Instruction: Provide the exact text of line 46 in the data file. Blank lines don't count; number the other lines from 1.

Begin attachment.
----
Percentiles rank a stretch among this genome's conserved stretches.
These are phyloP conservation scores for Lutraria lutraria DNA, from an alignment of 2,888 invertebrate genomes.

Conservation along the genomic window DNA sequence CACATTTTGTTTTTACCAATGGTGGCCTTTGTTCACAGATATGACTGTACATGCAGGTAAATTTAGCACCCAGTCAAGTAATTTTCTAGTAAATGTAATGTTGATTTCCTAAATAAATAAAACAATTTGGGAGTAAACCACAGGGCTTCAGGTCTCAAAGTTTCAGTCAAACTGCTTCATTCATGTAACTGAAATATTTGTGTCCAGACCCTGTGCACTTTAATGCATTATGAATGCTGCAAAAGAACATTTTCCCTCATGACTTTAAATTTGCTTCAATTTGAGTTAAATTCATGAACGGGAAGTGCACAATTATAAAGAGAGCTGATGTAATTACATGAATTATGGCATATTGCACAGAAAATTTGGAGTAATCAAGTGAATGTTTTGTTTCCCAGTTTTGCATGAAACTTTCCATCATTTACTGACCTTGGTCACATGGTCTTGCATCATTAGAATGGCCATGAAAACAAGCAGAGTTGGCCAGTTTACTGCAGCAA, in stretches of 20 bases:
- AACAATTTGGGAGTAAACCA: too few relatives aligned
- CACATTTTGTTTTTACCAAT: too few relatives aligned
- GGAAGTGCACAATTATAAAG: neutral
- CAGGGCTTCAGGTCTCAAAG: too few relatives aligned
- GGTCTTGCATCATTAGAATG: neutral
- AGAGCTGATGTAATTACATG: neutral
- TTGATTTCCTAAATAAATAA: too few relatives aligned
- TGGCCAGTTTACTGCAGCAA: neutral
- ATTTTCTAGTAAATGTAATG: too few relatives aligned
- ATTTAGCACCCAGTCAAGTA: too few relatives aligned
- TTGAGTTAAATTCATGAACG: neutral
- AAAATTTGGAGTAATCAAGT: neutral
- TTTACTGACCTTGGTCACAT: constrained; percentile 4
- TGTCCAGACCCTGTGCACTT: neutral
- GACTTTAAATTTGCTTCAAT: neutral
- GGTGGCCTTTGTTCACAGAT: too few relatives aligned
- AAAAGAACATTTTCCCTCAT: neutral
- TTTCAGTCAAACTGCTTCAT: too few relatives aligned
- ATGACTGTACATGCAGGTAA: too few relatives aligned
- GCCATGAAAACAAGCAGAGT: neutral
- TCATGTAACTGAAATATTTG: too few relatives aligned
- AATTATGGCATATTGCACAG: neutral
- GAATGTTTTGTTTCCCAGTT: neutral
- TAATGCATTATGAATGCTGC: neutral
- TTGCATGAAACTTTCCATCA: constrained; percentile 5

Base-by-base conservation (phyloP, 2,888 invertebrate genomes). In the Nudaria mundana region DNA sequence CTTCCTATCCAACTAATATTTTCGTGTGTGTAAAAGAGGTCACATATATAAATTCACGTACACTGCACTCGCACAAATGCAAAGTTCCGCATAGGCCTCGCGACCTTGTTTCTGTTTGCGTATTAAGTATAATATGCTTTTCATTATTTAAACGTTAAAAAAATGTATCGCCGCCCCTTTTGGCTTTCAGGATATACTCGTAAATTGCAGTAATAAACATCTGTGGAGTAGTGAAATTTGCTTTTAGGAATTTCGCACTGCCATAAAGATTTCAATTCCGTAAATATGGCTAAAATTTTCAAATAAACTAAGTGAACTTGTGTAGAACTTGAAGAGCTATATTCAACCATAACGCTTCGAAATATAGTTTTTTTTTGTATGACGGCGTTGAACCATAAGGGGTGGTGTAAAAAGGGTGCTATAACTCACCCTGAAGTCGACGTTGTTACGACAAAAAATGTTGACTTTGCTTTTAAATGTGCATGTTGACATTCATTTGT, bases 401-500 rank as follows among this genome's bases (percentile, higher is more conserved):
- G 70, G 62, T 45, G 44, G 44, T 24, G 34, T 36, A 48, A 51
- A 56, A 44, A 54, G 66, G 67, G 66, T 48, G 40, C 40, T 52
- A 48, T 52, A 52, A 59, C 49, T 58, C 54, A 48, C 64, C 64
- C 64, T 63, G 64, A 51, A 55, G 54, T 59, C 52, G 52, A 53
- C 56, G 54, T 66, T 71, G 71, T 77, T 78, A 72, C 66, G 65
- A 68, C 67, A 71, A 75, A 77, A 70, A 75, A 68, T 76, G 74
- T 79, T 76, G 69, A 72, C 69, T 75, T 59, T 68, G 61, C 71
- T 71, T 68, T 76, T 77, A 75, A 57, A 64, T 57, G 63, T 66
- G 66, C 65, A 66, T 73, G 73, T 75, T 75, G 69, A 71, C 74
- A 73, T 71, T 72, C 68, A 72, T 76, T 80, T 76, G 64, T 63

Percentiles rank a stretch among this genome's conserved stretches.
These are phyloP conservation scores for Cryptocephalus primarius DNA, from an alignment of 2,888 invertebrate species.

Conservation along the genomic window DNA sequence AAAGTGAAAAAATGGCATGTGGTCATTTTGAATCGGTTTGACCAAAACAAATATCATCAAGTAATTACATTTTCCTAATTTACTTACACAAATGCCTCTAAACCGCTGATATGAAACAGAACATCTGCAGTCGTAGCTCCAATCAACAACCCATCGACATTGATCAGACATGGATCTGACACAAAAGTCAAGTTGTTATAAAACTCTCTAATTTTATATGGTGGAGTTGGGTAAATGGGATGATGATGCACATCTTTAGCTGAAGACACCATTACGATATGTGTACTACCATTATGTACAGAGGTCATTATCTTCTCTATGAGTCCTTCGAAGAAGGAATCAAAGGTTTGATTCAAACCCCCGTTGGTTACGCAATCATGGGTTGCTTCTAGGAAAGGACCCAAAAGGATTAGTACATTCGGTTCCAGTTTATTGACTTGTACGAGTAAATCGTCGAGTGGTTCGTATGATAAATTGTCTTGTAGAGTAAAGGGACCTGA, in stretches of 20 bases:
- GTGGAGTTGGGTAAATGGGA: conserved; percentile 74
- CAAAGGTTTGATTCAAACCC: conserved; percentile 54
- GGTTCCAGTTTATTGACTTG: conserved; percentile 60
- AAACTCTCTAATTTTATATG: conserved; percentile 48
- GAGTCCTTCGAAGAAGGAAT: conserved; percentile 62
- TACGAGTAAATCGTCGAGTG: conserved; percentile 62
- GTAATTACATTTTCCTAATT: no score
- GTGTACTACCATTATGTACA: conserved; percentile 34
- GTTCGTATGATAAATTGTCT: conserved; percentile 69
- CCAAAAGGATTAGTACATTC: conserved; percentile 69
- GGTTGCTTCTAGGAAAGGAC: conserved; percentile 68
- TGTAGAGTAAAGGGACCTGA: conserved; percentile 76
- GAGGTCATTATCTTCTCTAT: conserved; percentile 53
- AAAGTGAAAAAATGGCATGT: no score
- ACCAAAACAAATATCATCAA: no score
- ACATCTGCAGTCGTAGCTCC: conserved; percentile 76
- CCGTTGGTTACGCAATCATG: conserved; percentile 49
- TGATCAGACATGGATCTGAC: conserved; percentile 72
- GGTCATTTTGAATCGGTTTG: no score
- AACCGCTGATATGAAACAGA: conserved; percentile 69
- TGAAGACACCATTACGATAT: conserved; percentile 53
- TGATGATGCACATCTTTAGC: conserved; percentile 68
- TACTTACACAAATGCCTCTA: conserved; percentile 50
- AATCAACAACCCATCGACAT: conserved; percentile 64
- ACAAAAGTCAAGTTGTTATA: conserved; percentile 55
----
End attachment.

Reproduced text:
- AAACTCTCTAATTTTATATG: conserved; percentile 48